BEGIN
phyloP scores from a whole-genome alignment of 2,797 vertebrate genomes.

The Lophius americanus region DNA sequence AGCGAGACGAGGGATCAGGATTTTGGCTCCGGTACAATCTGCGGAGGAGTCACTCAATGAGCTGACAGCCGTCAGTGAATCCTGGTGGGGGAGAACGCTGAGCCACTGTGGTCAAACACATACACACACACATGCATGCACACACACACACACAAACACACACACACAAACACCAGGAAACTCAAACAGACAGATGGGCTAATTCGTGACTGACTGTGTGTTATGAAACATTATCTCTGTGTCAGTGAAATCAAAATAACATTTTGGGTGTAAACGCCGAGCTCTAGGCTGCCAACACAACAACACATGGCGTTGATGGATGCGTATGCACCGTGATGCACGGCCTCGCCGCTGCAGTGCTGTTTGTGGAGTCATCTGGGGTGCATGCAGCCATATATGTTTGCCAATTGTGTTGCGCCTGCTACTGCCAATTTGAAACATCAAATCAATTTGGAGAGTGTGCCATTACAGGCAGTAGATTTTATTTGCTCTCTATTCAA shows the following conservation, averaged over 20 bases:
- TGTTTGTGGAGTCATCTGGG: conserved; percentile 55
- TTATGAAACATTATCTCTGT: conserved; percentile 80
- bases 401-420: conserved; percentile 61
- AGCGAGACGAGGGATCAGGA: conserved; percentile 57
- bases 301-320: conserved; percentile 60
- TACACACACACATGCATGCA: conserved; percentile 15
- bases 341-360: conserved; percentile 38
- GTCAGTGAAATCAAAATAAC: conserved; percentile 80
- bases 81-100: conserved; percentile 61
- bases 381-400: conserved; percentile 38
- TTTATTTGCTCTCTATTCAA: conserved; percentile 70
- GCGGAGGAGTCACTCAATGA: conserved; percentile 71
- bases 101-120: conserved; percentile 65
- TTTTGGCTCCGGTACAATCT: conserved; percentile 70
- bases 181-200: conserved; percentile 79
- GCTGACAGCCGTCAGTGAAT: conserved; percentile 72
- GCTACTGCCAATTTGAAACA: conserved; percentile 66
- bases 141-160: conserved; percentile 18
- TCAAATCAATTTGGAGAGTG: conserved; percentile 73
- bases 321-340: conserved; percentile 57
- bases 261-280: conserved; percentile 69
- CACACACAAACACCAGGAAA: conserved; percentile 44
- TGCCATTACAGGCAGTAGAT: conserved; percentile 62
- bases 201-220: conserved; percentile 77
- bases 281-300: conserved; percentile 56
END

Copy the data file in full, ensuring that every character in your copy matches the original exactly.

phyloP scores from a whole-genome alignment of 2,797 vertebrate genomes.

The Lophius americanus region DNA sequence AGCGAGACGAGGGATCAGGATTTTGGCTCCGGTACAATCTGCGGAGGAGTCACTCAATGAGCTGACAGCCGTCAGTGAATCCTGGTGGGGGAGAACGCTGAGCCACTGTGGTCAAACACATACACACACACATGCATGCACACACACACACACAAACACACACACACAAACACCAGGAAACTCAAACAGACAGATGGGCTAATTCGTGACTGACTGTGTGTTATGAAACATTATCTCTGTGTCAGTGAAATCAAAATAACATTTTGGGTGTAAACGCCGAGCTCTAGGCTGCCAACACAACAACACATGGCGTTGATGGATGCGTATGCACCGTGATGCACGGCCTCGCCGCTGCAGTGCTGTTTGTGGAGTCATCTGGGGTGCATGCAGCCATATATGTTTGCCAATTGTGTTGCGCCTGCTACTGCCAATTTGAAACATCAAATCAATTTGGAGAGTGTGCCATTACAGGCAGTAGATTTTATTTGCTCTCTATTCAA shows the following conservation, averaged over 20 bases:
- TGTTTGTGGAGTCATCTGGG: conserved; percentile 55
- TTATGAAACATTATCTCTGT: conserved; percentile 80
- bases 401-420: conserved; percentile 61
- AGCGAGACGAGGGATCAGGA: conserved; percentile 57
- bases 301-320: conserved; percentile 60
- TACACACACACATGCATGCA: conserved; percentile 15
- bases 341-360: conserved; percentile 38
- GTCAGTGAAATCAAAATAAC: conserved; percentile 80
- bases 81-100: conserved; percentile 61
- bases 381-400: conserved; percentile 38
- TTTATTTGCTCTCTATTCAA: conserved; percentile 70
- GCGGAGGAGTCACTCAATGA: conserved; percentile 71
- bases 101-120: conserved; percentile 65
- TTTTGGCTCCGGTACAATCT: conserved; percentile 70
- bases 181-200: conserved; percentile 79
- GCTGACAGCCGTCAGTGAAT: conserved; percentile 72
- GCTACTGCCAATTTGAAACA: conserved; percentile 66
- bases 141-160: conserved; percentile 18
- TCAAATCAATTTGGAGAGTG: conserved; percentile 73
- bases 321-340: conserved; percentile 57
- bases 261-280: conserved; percentile 69
- CACACACAAACACCAGGAAA: conserved; percentile 44
- TGCCATTACAGGCAGTAGAT: conserved; percentile 62
- bases 201-220: conserved; percentile 77
- bases 281-300: conserved; percentile 56